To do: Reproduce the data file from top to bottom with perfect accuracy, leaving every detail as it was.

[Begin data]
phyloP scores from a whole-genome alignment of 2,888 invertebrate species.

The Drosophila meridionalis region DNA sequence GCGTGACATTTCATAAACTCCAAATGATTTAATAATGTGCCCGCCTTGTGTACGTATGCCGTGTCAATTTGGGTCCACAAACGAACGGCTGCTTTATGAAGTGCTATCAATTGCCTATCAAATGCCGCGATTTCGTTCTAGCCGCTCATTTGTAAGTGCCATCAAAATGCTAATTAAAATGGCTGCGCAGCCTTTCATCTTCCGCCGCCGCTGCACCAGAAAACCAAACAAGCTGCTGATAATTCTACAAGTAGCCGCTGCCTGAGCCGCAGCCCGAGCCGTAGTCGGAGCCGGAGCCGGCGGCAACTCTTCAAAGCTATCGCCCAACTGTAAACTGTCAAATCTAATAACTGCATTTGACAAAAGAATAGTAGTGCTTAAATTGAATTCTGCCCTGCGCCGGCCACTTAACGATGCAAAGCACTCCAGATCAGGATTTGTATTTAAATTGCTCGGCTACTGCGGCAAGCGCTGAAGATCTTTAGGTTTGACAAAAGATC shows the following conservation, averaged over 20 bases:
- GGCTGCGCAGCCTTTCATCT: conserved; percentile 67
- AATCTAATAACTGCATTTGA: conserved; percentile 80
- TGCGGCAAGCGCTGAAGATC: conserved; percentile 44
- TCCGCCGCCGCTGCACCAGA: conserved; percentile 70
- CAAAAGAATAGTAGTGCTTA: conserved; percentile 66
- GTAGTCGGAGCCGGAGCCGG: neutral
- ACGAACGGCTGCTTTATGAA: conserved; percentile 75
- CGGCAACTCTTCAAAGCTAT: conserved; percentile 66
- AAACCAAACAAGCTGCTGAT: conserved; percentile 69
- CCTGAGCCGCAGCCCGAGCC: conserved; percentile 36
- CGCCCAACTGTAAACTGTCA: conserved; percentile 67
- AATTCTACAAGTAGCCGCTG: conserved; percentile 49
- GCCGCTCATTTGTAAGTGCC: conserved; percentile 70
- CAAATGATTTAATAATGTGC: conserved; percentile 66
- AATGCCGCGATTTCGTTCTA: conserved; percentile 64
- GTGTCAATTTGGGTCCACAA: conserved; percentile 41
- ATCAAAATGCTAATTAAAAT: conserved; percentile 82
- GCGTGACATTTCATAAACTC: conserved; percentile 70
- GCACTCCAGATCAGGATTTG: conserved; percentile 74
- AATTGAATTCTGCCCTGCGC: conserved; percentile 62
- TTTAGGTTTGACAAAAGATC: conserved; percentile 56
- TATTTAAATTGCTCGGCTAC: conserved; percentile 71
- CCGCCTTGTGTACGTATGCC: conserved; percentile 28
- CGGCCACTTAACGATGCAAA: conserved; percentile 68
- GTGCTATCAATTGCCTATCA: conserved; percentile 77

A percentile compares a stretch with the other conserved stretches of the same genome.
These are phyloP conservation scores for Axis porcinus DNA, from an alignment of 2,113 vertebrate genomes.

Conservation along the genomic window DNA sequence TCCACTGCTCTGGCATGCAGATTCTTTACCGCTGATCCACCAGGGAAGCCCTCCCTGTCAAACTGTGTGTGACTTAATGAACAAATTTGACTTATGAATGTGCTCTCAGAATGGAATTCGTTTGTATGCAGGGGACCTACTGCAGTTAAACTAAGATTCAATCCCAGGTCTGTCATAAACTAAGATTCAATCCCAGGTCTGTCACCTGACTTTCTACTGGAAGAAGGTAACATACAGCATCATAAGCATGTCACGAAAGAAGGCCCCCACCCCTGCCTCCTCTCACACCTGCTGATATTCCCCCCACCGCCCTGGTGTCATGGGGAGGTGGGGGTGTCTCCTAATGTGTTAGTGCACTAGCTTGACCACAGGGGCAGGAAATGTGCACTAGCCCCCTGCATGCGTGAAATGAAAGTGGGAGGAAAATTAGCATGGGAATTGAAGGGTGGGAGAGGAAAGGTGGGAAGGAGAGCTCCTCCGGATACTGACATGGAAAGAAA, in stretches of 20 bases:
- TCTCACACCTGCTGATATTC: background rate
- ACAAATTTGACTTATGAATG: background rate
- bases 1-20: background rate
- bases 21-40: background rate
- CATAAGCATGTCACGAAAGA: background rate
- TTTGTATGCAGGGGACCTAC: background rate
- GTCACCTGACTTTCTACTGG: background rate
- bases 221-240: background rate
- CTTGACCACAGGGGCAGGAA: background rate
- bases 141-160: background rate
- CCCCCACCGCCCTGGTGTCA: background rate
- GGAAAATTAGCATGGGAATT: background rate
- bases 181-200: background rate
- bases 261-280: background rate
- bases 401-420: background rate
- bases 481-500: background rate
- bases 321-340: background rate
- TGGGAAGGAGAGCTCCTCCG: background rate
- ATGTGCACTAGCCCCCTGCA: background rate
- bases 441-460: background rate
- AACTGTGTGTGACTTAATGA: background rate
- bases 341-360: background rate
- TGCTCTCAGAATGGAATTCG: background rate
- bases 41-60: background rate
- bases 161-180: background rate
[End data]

phyloP scores from a whole-genome alignment of 2,888 invertebrate species.

The Drosophila meridionalis region DNA sequence GCGTGACATTTCATAAACTCCAAATGATTTAATAATGTGCCCGCCTTGTGTACGTATGCCGTGTCAATTTGGGTCCACAAACGAACGGCTGCTTTATGAAGTGCTATCAATTGCCTATCAAATGCCGCGATTTCGTTCTAGCCGCTCATTTGTAAGTGCCATCAAAATGCTAATTAAAATGGCTGCGCAGCCTTTCATCTTCCGCCGCCGCTGCACCAGAAAACCAAACAAGCTGCTGATAATTCTACAAGTAGCCGCTGCCTGAGCCGCAGCCCGAGCCGTAGTCGGAGCCGGAGCCGGCGGCAACTCTTCAAAGCTATCGCCCAACTGTAAACTGTCAAATCTAATAACTGCATTTGACAAAAGAATAGTAGTGCTTAAATTGAATTCTGCCCTGCGCCGGCCACTTAACGATGCAAAGCACTCCAGATCAGGATTTGTATTTAAATTGCTCGGCTACTGCGGCAAGCGCTGAAGATCTTTAGGTTTGACAAAAGATC shows the following conservation, averaged over 20 bases:
- GGCTGCGCAGCCTTTCATCT: conserved; percentile 67
- AATCTAATAACTGCATTTGA: conserved; percentile 80
- TGCGGCAAGCGCTGAAGATC: conserved; percentile 44
- TCCGCCGCCGCTGCACCAGA: conserved; percentile 70
- CAAAAGAATAGTAGTGCTTA: conserved; percentile 66
- GTAGTCGGAGCCGGAGCCGG: neutral
- ACGAACGGCTGCTTTATGAA: conserved; percentile 75
- CGGCAACTCTTCAAAGCTAT: conserved; percentile 66
- AAACCAAACAAGCTGCTGAT: conserved; percentile 69
- CCTGAGCCGCAGCCCGAGCC: conserved; percentile 36
- CGCCCAACTGTAAACTGTCA: conserved; percentile 67
- AATTCTACAAGTAGCCGCTG: conserved; percentile 49
- GCCGCTCATTTGTAAGTGCC: conserved; percentile 70
- CAAATGATTTAATAATGTGC: conserved; percentile 66
- AATGCCGCGATTTCGTTCTA: conserved; percentile 64
- GTGTCAATTTGGGTCCACAA: conserved; percentile 41
- ATCAAAATGCTAATTAAAAT: conserved; percentile 82
- GCGTGACATTTCATAAACTC: conserved; percentile 70
- GCACTCCAGATCAGGATTTG: conserved; percentile 74
- AATTGAATTCTGCCCTGCGC: conserved; percentile 62
- TTTAGGTTTGACAAAAGATC: conserved; percentile 56
- TATTTAAATTGCTCGGCTAC: conserved; percentile 71
- CCGCCTTGTGTACGTATGCC: conserved; percentile 28
- CGGCCACTTAACGATGCAAA: conserved; percentile 68
- GTGCTATCAATTGCCTATCA: conserved; percentile 77

A percentile compares a stretch with the other conserved stretches of the same genome.
These are phyloP conservation scores for Axis porcinus DNA, from an alignment of 2,113 vertebrate genomes.

Conservation along the genomic window DNA sequence TCCACTGCTCTGGCATGCAGATTCTTTACCGCTGATCCACCAGGGAAGCCCTCCCTGTCAAACTGTGTGTGACTTAATGAACAAATTTGACTTATGAATGTGCTCTCAGAATGGAATTCGTTTGTATGCAGGGGACCTACTGCAGTTAAACTAAGATTCAATCCCAGGTCTGTCATAAACTAAGATTCAATCCCAGGTCTGTCACCTGACTTTCTACTGGAAGAAGGTAACATACAGCATCATAAGCATGTCACGAAAGAAGGCCCCCACCCCTGCCTCCTCTCACACCTGCTGATATTCCCCCCACCGCCCTGGTGTCATGGGGAGGTGGGGGTGTCTCCTAATGTGTTAGTGCACTAGCTTGACCACAGGGGCAGGAAATGTGCACTAGCCCCCTGCATGCGTGAAATGAAAGTGGGAGGAAAATTAGCATGGGAATTGAAGGGTGGGAGAGGAAAGGTGGGAAGGAGAGCTCCTCCGGATACTGACATGGAAAGAAA, in stretches of 20 bases:
- TCTCACACCTGCTGATATTC: background rate
- ACAAATTTGACTTATGAATG: background rate
- bases 1-20: background rate
- bases 21-40: background rate
- CATAAGCATGTCACGAAAGA: background rate
- TTTGTATGCAGGGGACCTAC: background rate
- GTCACCTGACTTTCTACTGG: background rate
- bases 221-240: background rate
- CTTGACCACAGGGGCAGGAA: background rate
- bases 141-160: background rate
- CCCCCACCGCCCTGGTGTCA: background rate
- GGAAAATTAGCATGGGAATT: background rate
- bases 181-200: background rate
- bases 261-280: background rate
- bases 401-420: background rate
- bases 481-500: background rate
- bases 321-340: background rate
- TGGGAAGGAGAGCTCCTCCG: background rate
- ATGTGCACTAGCCCCCTGCA: background rate
- bases 441-460: background rate
- AACTGTGTGTGACTTAATGA: background rate
- bases 341-360: background rate
- TGCTCTCAGAATGGAATTCG: background rate
- bases 41-60: background rate
- bases 161-180: background rate